First, a picture.

These two shelves in my office are rarely in the state in which you see them here—empty. They’re usually filled with research and notes related to whatever writing projects are in progress at any given time. Seriously, I think for the last five years, since the release of my first book, The Pursuit of Lucy Banning, the next projects have come pretty steadily.

Thank you, because so many of you reading have kept the projects going.

Last summer and fall brought some persistent health issues, and while I moved forward with the projects that lived on these shelves at the time and got those manuscripts turned in (more on that below), I’ve definitely slowed down. I didn’t quite have the creative energy to also be dreaming of what would live on the shelves next.

I still don’t know. But I’m dreaming. I have some ideas, and I’m excited about what they might turn into.

But I’ve needed the time and space. To be tired. To heal. To let myself feel creative in other ways than smashing words around.

I’ve actually cleared out more of my office than just two shelves. I had gotten to the point that I was running out of places to put stuff and I didn’t even really like being in there. Part of healing and clearing my head and restoring creativity has been cleaning. Deep cleaning. Sifting through ten years in that office.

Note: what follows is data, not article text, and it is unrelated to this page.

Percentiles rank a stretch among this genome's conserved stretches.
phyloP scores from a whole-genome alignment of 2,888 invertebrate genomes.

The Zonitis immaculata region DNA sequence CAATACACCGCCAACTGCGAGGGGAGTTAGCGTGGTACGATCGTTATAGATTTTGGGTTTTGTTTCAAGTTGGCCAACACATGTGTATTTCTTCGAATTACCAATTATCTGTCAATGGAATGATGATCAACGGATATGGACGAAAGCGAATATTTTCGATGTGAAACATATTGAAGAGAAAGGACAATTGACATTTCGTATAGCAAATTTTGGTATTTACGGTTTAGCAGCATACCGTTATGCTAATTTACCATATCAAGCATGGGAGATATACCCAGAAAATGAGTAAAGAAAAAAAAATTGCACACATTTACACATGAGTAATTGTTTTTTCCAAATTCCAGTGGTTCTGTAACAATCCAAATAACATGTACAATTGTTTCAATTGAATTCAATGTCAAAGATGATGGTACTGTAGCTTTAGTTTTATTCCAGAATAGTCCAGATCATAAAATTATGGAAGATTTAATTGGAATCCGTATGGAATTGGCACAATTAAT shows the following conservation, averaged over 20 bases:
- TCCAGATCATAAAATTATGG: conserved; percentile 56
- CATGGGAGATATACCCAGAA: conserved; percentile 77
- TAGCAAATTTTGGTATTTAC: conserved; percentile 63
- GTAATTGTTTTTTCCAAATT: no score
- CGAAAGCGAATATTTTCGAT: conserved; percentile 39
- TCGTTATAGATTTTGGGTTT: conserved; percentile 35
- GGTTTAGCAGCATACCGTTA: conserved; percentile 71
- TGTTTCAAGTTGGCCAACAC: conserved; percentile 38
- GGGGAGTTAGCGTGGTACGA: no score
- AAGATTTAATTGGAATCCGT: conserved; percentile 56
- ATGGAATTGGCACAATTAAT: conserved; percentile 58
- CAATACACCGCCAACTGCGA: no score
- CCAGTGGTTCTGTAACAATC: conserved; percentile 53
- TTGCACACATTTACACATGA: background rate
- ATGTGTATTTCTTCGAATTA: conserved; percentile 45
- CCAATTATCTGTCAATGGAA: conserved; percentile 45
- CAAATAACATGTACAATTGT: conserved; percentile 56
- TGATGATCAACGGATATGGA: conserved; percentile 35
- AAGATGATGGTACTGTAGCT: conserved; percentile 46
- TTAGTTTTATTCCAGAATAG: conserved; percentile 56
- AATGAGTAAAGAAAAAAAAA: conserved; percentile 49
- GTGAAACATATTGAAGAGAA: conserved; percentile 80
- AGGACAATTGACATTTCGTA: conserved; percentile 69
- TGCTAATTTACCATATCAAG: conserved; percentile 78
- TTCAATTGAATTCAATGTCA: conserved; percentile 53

I have discovered that one off the issues that increasingly makes it hard for me to focus is too much distraction in my field of vision. Not clutter, exactly. Not junk. (Thought I did get rid of a lot of stuff.) I used to sew a lot until things got to the point that a) I didn’t have time and b) my sewing machine acted up so much it wasn’t fun.

After leaving it in my closet for three years, I finally bought a new one. I recovered my dining room chairs. Then I decided that maybe I’d like my office more if the immediate field of vision didn’t distract and distress me.

So I did this. Time for another picture.

It’s only been a couple of weeks, but so far I like it. And I am working on filling those empty shelves. (Too early to spill the beans yet.)

There is also the matter of adding some joy to the room. For Christmas my son gave me several print of the official photos of my Cubbies winning the World Series. They are now up in my office as well. Go Cubs!

In the meantime, in just three months Gladden the Heart comes out. This is another in the Amish Turns of Time series of Amish historical books, this time set in 1847. When the lively fervor of nineteenth century revivalism endangers the staid customs of the Amish community in the lush but rugged Kishacoquillas Valley of central Pennsylvania in 1847, the Amish church must deal with a divisive question: What is a genuine spiritual experience?

And in the fall, Colors of Christmas will come out, with two stories in one volume. But we’ll have plenty of time to talk about that as time gets closer.